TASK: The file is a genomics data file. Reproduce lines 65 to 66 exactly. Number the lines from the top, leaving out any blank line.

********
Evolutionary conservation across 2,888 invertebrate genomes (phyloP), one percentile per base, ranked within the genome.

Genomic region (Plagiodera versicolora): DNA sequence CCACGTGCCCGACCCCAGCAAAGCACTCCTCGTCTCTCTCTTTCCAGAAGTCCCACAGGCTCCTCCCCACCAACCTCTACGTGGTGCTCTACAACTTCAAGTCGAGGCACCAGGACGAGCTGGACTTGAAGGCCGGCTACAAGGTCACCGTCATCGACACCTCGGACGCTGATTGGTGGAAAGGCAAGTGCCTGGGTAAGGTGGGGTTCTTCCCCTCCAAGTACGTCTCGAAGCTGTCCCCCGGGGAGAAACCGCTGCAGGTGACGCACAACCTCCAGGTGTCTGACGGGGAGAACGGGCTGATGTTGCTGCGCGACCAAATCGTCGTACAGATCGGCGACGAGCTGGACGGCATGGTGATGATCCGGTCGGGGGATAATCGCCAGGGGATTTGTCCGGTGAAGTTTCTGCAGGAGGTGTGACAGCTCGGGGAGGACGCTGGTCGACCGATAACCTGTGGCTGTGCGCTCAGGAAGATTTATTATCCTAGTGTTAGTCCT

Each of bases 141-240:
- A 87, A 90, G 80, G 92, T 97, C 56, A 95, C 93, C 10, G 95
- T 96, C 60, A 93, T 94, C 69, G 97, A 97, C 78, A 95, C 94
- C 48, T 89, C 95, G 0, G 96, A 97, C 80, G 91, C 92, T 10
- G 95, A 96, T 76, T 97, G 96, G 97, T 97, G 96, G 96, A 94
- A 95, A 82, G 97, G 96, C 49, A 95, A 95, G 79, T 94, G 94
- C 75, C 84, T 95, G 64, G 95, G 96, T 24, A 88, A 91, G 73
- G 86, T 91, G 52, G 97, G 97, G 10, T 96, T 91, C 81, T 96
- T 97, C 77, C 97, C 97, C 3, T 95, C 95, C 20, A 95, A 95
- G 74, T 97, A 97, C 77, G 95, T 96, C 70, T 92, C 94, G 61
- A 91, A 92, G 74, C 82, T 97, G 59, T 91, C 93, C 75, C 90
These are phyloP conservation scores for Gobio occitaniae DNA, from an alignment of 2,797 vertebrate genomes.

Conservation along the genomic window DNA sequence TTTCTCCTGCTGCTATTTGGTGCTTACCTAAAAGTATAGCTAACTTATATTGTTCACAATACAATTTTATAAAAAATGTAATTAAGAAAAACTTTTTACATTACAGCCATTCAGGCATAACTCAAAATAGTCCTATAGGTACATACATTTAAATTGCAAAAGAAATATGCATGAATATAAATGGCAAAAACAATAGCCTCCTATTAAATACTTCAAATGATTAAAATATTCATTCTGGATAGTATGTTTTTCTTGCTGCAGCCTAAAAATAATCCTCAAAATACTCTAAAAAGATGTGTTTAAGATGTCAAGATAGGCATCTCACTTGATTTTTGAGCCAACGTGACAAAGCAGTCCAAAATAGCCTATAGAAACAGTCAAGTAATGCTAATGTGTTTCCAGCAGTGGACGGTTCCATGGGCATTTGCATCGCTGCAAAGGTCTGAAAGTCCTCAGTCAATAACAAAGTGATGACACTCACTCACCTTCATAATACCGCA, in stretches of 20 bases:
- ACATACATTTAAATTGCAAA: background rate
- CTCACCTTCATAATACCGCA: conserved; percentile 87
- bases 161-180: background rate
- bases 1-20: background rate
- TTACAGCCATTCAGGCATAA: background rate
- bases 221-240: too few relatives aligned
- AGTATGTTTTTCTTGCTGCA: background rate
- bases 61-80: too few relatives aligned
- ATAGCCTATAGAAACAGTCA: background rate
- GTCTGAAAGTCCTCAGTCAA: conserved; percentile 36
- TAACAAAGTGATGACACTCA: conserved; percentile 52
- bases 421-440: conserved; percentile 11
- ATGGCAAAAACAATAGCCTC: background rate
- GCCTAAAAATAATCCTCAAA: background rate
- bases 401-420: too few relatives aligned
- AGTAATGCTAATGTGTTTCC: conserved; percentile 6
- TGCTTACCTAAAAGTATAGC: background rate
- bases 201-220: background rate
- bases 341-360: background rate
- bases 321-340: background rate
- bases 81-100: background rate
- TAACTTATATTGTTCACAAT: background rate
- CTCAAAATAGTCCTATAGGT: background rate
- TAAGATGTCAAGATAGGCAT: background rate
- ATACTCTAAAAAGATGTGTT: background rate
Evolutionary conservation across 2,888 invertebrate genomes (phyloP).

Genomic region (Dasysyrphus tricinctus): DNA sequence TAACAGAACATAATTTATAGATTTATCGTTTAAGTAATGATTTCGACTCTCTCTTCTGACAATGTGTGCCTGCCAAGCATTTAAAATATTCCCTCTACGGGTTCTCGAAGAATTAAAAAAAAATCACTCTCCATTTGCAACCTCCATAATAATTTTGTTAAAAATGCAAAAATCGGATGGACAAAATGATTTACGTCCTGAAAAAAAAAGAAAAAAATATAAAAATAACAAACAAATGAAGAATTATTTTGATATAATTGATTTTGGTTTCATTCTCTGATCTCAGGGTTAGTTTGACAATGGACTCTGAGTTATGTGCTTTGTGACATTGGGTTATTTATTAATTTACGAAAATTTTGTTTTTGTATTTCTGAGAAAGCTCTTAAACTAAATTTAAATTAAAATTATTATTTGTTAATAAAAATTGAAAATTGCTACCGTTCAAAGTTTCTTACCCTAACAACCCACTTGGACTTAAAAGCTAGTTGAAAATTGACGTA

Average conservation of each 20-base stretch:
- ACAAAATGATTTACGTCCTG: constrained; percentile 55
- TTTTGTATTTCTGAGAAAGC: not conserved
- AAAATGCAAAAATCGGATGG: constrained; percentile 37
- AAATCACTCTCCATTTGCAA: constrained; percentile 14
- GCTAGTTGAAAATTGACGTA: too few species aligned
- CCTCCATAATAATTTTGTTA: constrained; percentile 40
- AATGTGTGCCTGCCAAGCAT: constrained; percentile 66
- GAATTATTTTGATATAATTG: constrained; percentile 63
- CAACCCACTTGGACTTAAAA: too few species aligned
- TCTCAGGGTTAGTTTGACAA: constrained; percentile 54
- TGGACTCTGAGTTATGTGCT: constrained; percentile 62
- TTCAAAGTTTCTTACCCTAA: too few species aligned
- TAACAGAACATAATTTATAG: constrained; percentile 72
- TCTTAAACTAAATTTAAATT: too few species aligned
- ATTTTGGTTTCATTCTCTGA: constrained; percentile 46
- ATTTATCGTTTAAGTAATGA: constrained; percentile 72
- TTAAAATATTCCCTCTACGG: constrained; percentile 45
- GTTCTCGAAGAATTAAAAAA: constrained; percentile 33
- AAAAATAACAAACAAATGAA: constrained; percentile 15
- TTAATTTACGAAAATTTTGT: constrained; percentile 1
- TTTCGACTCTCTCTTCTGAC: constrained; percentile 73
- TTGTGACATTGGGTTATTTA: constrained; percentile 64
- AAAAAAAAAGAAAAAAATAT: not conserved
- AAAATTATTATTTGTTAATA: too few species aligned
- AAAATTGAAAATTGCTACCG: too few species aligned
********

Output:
- TTGTGACATTGGGTTATTTA: constrained; percentile 64
- AAAAAAAAAGAAAAAAATAT: not conserved